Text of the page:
How to quiet a crying baby:
- Gently hug the child.
- Use a Snugli-type carrier that holds the baby close to the body.
- Run a vacuum cleaner within hearing range of the child.
- Give the baby a pacifier.
- Check to make sure that the baby is not wet or hungry.
- Call a friend, neighbor or relative and ask them to give you a break. Do not leave the baby unattended.
- Play soft music or sing.
- Take the child for a ride in a stroller or (using a car seat) a ride in the car.
- Put the child in an infant swing.
- If you breastfeed, avoid eating onions or beans, and avoiding drinking coffee, tea or cola.
- Place the baby in a crib on his or her back. Check the baby every 10 to 15 minutes. Do not leave the baby unattended
- Call Mercy Child Advocacy Center 24 hours a day if you need help or more information: 712-279-2548.
Protecting your child from sexual abuse:
- Let your child know that he or she can tell you anything and you will always be supportive.
- Teach your child that no one, not even a teacher or a close relative, has the right to touch him or her in a way that feels uncomfortable. Teach your child that it is OK to say, "No, get away," and to tell a trusted adult about the incident.
- Don't force kids to kiss, hug or sit on a grown-up's lap if they don't want to. This gives them control and teaches them that they have the right to refuse.
- Always know where your child is and whom he or she is with.
- Tell your child to stay away from strangers who hang around playgrounds, public restrooms and schools.
- Be alert for changes in your child's behavior that could signal sexual abuse, such as sudden secretiveness, withdrawal from activities, refusal to go to school, unexplained hostility toward a favorite baby-sitter or relative, or increased anxiety. Some physical signs of abuse include bedwetting, loss of appetite, venereal disease, nightmares and complaints of pain or irritation around the genitals or anus.
- If your child has been sexually abused, report it to the police or a child protection agency immediately.
- If your child is a victim of sexual abuse, don't blame him or her. Listen and provide safety.
Cyber safety for kids:
- Set aside time to explore the Internet together. If your child has some computer experience, let him or her take the lead. Visit areas of the World Wide Web that have special sites for children.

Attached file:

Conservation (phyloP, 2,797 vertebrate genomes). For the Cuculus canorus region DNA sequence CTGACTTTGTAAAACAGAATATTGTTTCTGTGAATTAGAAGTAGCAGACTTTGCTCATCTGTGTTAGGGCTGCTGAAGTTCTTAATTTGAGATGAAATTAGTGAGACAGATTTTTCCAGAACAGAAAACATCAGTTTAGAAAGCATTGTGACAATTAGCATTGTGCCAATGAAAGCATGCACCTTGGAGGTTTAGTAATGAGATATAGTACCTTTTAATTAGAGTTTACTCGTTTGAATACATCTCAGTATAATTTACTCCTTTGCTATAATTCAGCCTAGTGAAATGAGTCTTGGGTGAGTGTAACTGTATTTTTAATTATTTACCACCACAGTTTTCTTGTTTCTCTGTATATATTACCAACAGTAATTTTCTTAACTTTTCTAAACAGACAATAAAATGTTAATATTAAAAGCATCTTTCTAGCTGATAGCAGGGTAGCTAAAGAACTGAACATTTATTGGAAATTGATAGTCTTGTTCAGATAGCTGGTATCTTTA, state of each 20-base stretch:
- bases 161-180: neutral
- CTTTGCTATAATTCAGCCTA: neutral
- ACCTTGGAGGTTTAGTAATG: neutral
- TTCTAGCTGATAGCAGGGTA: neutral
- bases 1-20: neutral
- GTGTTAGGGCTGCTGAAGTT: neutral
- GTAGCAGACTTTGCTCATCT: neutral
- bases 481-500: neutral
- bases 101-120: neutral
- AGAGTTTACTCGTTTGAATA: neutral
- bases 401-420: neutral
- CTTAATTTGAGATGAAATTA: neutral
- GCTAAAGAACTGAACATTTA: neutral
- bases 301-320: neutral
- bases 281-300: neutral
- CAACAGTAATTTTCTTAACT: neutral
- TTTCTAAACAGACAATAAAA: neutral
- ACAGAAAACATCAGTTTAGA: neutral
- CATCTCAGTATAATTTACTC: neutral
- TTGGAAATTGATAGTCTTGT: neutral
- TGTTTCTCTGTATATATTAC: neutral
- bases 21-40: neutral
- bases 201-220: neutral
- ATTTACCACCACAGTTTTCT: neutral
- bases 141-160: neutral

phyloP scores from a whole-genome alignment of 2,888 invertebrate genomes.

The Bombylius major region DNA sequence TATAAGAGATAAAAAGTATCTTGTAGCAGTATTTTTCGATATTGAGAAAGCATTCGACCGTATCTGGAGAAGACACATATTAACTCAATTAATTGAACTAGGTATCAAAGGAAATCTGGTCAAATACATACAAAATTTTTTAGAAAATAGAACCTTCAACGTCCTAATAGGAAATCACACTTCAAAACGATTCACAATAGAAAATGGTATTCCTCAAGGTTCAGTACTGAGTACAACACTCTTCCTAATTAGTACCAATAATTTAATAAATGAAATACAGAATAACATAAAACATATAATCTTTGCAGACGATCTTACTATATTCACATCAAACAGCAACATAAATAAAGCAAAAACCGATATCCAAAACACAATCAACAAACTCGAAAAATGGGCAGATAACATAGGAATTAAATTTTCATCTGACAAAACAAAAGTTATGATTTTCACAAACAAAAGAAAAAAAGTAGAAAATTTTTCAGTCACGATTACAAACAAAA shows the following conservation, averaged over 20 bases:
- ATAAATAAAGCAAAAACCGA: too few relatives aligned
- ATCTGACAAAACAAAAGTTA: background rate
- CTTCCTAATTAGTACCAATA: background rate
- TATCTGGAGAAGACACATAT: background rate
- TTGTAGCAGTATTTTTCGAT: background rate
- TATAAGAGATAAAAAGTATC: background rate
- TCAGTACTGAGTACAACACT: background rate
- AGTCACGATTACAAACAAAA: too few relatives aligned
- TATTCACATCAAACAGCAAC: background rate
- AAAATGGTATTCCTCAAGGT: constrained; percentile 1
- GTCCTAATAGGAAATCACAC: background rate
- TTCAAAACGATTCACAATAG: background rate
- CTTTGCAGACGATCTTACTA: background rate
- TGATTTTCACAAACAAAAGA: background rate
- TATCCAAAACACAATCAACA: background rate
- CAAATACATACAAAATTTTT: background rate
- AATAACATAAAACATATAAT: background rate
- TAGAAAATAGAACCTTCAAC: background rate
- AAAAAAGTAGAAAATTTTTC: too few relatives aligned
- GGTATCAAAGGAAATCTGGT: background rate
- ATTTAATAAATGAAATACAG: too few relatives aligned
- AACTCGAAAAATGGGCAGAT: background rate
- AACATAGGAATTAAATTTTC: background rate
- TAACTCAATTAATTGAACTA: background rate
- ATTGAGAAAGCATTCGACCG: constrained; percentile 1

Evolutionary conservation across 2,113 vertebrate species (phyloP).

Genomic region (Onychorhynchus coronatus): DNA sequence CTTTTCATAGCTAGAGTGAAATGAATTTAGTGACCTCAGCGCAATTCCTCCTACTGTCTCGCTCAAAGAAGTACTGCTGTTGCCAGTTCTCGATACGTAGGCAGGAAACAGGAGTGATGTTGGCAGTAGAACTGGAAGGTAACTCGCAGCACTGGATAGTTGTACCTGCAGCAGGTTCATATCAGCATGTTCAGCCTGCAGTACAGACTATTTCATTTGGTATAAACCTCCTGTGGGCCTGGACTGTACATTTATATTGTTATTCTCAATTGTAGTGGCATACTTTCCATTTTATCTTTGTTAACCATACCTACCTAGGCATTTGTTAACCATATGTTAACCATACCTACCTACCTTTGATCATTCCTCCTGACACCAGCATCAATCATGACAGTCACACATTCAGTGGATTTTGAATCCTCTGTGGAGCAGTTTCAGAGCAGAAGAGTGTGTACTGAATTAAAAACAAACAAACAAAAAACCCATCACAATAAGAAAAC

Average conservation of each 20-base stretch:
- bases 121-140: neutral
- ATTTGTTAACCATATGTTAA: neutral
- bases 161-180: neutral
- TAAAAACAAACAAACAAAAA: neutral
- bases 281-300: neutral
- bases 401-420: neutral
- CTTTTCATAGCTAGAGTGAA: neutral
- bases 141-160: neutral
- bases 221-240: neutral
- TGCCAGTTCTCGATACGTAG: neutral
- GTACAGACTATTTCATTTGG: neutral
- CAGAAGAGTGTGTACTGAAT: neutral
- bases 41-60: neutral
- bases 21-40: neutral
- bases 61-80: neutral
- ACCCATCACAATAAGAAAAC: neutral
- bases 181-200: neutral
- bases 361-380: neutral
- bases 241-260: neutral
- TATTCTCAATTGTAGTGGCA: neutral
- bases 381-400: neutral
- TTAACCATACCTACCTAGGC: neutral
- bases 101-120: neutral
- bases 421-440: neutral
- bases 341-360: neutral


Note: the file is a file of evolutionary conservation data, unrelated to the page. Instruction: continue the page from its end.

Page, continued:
- The best tool a child has for screening material found on the Internet is his or her brain. Teach children about exploitation, pornography, hate literature, excessive violence and other issues that concern you, so they know how to respond when they see this material.
- Choose a commercial online service and software that offer parental control features. These features can block contact with sites that are not clearly marked as inappropriate for children: chat rooms; bulletin boards; news groups and discussion groups; or access to the complete Internet.
- Monitor your children when they're online and monitor the time they spend online. If a child becomes uneasy or defensive when you walk into the room or when you linger, it could be a sign that he or she is up to something unusual or even forbidden.
- If your child receives threatening e-mail or pornographic material, save the offensive material and contact that user's Internet service provider and your local law enforcement agency.
Tell your children:
- To always let you know immediately if they find something scary or threatening on the Internet.
- To never give out their name, address, telephone number, password, school name, parent's name, or any other personal information.
- To never agree to meet face-to-face with someone they've met online.
- To never respond to messages that have bad words or seem scary or just weird.
- To never enter an area that charges for services without first asking your permission.
- To never send a picture of himself or herself to anyone without your permission.